turbotax icon
Showing results for 
Search instead for 
Did you mean: 
Ask the Experts about Extension Filing! >> Event happening TODAY!
Close icon
Do you have a TurboTax Online account?

We'll help you get started or pick up where you left off.

Settlement Agreement Payment

I was included in my Dad’s Will as a beneficiary of his Estate and was also named by him to be the Executor of his Estate.


At the time of his death, I was a Joint Owner with Right of Survivorship to one of his bank accounts. One of the other beneficiaries to his Estate filed a Petition with the Court contesting the survivorship provision of this Joint Ownership Account. I decided to enter into a Family Settlement Agreement rather than a protracted process to resolve this issue.


Under the Family Settlement Agreement I personally paid some of the beneficiaries a certain sum. The Family Settlement Agreement also stipulated that the bank account being questioned was, in fact, a Joint Account with Survivorship to me.


Since I PERSONALLY paid an amount in settlement, how do I go about claiming this as a deduction on my personal income taxes.

3 Replies

Settlement Agreement Payment

You should contact the attorney who drafted the settlement agreement, but it is almost a certainty that you will not be able to deduct the payment from your federal income tax return. 


Had the beneficiary prevailed in court, the payment to the beneficiary would have been considered funds you were not entitled to in the first place. Since you entered into a settlement agreement, you essentially admitted that you were not entitled to the funds you paid to the beneficiary. Either way, there would be no personal income tax deduction for the amount of the payment.


Again, consult the attorney who drafted the settlement agreement.

Settlement Agreement Payment

You have nothing to deduct.  The money was never included in your taxable income in the first place, and you can't deduct something that was never included in your income in the first place.


To briefly expand, a cash inheritance is not taxable to the heir.  Suppose the bank account was solely owned by your father.  The money would have been inherited according to the Will, with each heir getting the specified amount or percentage, not being taxable.  Instead, you were the sole heir, but you still paid no income tax.  So the fact that you gave some money to a relative (it doesn't matter if the money was freely given or given under pressure) doesn't create a tax deduction for you, because you never paid tax on the money in the first place.  It's just a gift (possibly) or a personal legal settlement (possibly), and neither is tax deductible.  You inherited less, that's all.


I can't actually think of a situation where you could take a personal tax deduction for any expense associated with an estate.  The estate should pay its own legal fees and costs, before distributing the residue.  And even if there are legal proceedings that reduce your inheritance, that just means you get less free money and property.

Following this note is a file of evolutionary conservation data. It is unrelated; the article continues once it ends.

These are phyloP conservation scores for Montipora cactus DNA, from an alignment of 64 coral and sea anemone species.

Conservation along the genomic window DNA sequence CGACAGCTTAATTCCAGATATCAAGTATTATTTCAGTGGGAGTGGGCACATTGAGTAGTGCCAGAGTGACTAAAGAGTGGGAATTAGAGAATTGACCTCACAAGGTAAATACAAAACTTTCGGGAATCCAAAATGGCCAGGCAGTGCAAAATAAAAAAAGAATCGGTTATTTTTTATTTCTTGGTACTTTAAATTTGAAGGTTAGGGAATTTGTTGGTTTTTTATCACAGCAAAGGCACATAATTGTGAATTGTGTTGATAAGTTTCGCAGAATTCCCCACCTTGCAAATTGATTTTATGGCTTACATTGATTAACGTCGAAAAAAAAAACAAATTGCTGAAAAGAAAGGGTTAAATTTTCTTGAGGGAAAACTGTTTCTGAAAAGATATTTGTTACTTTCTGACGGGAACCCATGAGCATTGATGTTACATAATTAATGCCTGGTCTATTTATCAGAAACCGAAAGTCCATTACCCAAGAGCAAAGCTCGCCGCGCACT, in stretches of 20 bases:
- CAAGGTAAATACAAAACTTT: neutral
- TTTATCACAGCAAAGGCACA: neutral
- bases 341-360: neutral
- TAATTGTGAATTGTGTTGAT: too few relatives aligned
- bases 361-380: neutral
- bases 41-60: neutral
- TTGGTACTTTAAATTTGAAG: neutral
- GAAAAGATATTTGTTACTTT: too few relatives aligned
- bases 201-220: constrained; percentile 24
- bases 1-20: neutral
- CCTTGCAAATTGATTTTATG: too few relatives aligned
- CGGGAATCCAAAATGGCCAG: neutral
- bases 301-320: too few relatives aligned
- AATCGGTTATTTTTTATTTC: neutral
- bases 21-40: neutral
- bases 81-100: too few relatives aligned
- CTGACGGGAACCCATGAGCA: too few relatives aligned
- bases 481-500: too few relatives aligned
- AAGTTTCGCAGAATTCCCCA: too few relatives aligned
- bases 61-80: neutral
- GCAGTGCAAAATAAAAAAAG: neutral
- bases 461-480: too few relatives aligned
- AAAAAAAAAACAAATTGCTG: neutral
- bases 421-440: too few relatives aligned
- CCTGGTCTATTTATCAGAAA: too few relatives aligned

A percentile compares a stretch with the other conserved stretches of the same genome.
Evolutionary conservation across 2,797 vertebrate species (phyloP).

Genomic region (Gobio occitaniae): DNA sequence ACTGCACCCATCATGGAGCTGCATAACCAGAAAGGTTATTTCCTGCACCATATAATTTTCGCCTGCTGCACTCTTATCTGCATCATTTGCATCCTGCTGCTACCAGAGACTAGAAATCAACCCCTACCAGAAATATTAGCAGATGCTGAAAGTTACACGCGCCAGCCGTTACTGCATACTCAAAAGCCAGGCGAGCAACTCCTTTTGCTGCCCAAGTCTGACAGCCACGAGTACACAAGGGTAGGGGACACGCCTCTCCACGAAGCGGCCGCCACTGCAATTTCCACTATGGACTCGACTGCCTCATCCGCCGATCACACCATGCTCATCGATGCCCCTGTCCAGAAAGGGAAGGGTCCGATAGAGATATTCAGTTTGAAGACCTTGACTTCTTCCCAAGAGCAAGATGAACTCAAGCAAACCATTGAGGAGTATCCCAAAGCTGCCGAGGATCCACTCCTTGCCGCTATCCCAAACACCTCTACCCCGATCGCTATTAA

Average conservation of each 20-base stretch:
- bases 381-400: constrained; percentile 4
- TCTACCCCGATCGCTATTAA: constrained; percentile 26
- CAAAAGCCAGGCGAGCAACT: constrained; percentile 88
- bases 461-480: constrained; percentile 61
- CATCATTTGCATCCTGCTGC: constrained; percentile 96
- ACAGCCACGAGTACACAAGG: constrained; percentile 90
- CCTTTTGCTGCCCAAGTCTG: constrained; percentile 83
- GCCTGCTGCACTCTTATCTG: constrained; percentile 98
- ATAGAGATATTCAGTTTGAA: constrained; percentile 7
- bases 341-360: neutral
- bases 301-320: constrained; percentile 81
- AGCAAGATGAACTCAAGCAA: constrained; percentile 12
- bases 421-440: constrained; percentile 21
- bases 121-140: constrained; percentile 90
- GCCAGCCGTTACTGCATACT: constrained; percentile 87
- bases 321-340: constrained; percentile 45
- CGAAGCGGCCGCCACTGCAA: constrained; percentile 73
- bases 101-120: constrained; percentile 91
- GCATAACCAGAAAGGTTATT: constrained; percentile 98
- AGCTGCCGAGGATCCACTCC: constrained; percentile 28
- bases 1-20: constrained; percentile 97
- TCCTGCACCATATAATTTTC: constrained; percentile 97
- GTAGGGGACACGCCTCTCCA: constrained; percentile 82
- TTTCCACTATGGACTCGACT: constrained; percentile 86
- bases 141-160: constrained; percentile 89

I believe that the legal fees you incurred as executor can be deducted from the balance of the estate before the residue is distributed.  You shouldn't pay those out of your personal bank account.



*Answers are correct to the best of my ability at the time of posting but do not constitute legal or tax advice.*

Settlement Agreement Payment

@Opus 17 wrote:

....Instead, you were the sole heir......

@QuestionFromMe was not the sole heir with respect to the JTWROS account per the will because the account passed to @QuestionFromMe by operation of law (outside of the estate). 


Any terms of the will to the contrary with respect to the JTWROS account would have no effect; the account would pass to @QuestionFromMe automatically. 


Apparently, the nature of the account (the survivorship component) was the target of the claim initiated by a potential heir (named in the will or otherwise). If the claim had been filed in probate court, then the costs and attorneys' fees would be deductible on an estate income tax return (or an estate tax return, 706, in the unlikely event one were being filed).




@Opus 17 wrote:

It's just a gift (possibly) or a personal legal settlement (possibly)....... 

The payment can't possible be considered a gift since there was no donative intent; the settlement payment was the result of @QuestionFromMe trying to avoid further time and expense in defending a claim against either him personally or the estate.





Again, @QuestionFromMe should consult the attorney who drafted the settlement agreement (or by whom the estate was represented in court) to determine whether any personal funds expended should have been taken and distributed, on a pro rata basis, from the assets of the estate.

message box icon

Get more help

Ask questions and learn more about your taxes and finances.

Post your Question
message box icon

Ready to start your taxes?

Hand off your taxes, get expert help, or do it yourself.

See Pricing
Manage cookies